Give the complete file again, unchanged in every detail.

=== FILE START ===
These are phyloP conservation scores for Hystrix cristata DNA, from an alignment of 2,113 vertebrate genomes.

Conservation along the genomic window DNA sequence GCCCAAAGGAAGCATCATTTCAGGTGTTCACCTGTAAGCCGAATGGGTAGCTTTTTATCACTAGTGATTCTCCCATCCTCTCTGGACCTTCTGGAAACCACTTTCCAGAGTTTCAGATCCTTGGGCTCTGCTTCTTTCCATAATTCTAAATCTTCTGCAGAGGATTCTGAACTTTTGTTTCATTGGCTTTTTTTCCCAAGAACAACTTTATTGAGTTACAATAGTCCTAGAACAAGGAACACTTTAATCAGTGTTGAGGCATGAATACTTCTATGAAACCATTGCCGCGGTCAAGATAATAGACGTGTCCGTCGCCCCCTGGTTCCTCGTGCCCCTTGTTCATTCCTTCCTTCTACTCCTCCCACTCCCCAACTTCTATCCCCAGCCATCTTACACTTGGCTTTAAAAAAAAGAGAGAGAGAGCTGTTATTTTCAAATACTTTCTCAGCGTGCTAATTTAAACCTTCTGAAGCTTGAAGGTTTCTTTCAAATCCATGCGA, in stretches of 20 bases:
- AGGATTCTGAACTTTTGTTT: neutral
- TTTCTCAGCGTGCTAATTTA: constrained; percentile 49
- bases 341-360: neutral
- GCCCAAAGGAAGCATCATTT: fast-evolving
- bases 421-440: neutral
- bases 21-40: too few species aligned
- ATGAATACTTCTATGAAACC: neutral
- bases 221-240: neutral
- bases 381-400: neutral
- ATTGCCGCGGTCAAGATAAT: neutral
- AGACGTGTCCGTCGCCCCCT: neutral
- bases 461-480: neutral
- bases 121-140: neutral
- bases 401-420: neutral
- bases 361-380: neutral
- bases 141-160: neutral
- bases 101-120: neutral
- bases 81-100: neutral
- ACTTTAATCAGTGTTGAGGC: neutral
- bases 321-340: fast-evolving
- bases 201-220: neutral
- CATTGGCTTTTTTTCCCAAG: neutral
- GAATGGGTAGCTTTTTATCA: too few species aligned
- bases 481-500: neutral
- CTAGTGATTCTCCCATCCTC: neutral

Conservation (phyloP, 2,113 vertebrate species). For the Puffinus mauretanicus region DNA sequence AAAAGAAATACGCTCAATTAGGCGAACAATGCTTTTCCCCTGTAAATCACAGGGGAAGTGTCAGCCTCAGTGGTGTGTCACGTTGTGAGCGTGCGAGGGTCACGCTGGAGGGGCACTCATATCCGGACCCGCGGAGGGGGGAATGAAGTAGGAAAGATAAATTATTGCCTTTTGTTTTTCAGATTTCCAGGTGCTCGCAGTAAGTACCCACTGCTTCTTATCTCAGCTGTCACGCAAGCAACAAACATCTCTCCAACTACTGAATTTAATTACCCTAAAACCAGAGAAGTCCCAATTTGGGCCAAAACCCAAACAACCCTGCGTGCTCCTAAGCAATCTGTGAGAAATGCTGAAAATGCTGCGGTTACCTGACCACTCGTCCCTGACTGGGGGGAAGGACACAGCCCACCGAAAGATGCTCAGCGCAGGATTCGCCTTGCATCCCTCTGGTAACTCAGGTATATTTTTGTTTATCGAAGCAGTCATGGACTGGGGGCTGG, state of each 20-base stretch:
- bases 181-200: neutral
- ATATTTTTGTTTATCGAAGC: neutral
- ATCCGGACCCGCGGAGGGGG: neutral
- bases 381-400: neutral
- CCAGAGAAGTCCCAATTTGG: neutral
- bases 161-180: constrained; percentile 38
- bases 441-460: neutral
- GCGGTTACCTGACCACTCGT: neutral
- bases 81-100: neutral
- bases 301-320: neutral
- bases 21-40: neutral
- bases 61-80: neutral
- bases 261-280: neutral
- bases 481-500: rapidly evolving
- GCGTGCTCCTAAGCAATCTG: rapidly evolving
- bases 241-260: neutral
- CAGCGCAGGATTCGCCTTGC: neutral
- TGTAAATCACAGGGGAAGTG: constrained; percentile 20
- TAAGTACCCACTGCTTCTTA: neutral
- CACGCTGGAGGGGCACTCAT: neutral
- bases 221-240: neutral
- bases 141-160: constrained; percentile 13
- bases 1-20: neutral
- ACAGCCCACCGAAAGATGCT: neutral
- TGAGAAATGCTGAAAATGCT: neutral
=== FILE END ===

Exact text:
These are phyloP conservation scores for Hystrix cristata DNA, from an alignment of 2,113 vertebrate genomes.

Conservation along the genomic window DNA sequence GCCCAAAGGAAGCATCATTTCAGGTGTTCACCTGTAAGCCGAATGGGTAGCTTTTTATCACTAGTGATTCTCCCATCCTCTCTGGACCTTCTGGAAACCACTTTCCAGAGTTTCAGATCCTTGGGCTCTGCTTCTTTCCATAATTCTAAATCTTCTGCAGAGGATTCTGAACTTTTGTTTCATTGGCTTTTTTTCCCAAGAACAACTTTATTGAGTTACAATAGTCCTAGAACAAGGAACACTTTAATCAGTGTTGAGGCATGAATACTTCTATGAAACCATTGCCGCGGTCAAGATAATAGACGTGTCCGTCGCCCCCTGGTTCCTCGTGCCCCTTGTTCATTCCTTCCTTCTACTCCTCCCACTCCCCAACTTCTATCCCCAGCCATCTTACACTTGGCTTTAAAAAAAAGAGAGAGAGAGCTGTTATTTTCAAATACTTTCTCAGCGTGCTAATTTAAACCTTCTGAAGCTTGAAGGTTTCTTTCAAATCCATGCGA, in stretches of 20 bases:
- AGGATTCTGAACTTTTGTTT: neutral
- TTTCTCAGCGTGCTAATTTA: constrained; percentile 49
- bases 341-360: neutral
- GCCCAAAGGAAGCATCATTT: fast-evolving
- bases 421-440: neutral
- bases 21-40: too few species aligned
- ATGAATACTTCTATGAAACC: neutral
- bases 221-240: neutral
- bases 381-400: neutral
- ATTGCCGCGGTCAAGATAAT: neutral
- AGACGTGTCCGTCGCCCCCT: neutral
- bases 461-480: neutral
- bases 121-140: neutral
- bases 401-420: neutral
- bases 361-380: neutral
- bases 141-160: neutral
- bases 101-120: neutral
- bases 81-100: neutral
- ACTTTAATCAGTGTTGAGGC: neutral
- bases 321-340: fast-evolving
- bases 201-220: neutral
- CATTGGCTTTTTTTCCCAAG: neutral
- GAATGGGTAGCTTTTTATCA: too few species aligned
- bases 481-500: neutral
- CTAGTGATTCTCCCATCCTC: neutral

Conservation (phyloP, 2,113 vertebrate species). For the Puffinus mauretanicus region DNA sequence AAAAGAAATACGCTCAATTAGGCGAACAATGCTTTTCCCCTGTAAATCACAGGGGAAGTGTCAGCCTCAGTGGTGTGTCACGTTGTGAGCGTGCGAGGGTCACGCTGGAGGGGCACTCATATCCGGACCCGCGGAGGGGGGAATGAAGTAGGAAAGATAAATTATTGCCTTTTGTTTTTCAGATTTCCAGGTGCTCGCAGTAAGTACCCACTGCTTCTTATCTCAGCTGTCACGCAAGCAACAAACATCTCTCCAACTACTGAATTTAATTACCCTAAAACCAGAGAAGTCCCAATTTGGGCCAAAACCCAAACAACCCTGCGTGCTCCTAAGCAATCTGTGAGAAATGCTGAAAATGCTGCGGTTACCTGACCACTCGTCCCTGACTGGGGGGAAGGACACAGCCCACCGAAAGATGCTCAGCGCAGGATTCGCCTTGCATCCCTCTGGTAACTCAGGTATATTTTTGTTTATCGAAGCAGTCATGGACTGGGGGCTGG, state of each 20-base stretch:
- bases 181-200: neutral
- ATATTTTTGTTTATCGAAGC: neutral
- ATCCGGACCCGCGGAGGGGG: neutral
- bases 381-400: neutral
- CCAGAGAAGTCCCAATTTGG: neutral
- bases 161-180: constrained; percentile 38
- bases 441-460: neutral
- GCGGTTACCTGACCACTCGT: neutral
- bases 81-100: neutral
- bases 301-320: neutral
- bases 21-40: neutral
- bases 61-80: neutral
- bases 261-280: neutral
- bases 481-500: rapidly evolving
- GCGTGCTCCTAAGCAATCTG: rapidly evolving
- bases 241-260: neutral
- CAGCGCAGGATTCGCCTTGC: neutral
- TGTAAATCACAGGGGAAGTG: constrained; percentile 20
- TAAGTACCCACTGCTTCTTA: neutral
- CACGCTGGAGGGGCACTCAT: neutral
- bases 221-240: neutral
- bases 141-160: constrained; percentile 13
- bases 1-20: neutral
- ACAGCCCACCGAAAGATGCT: neutral
- TGAGAAATGCTGAAAATGCT: neutral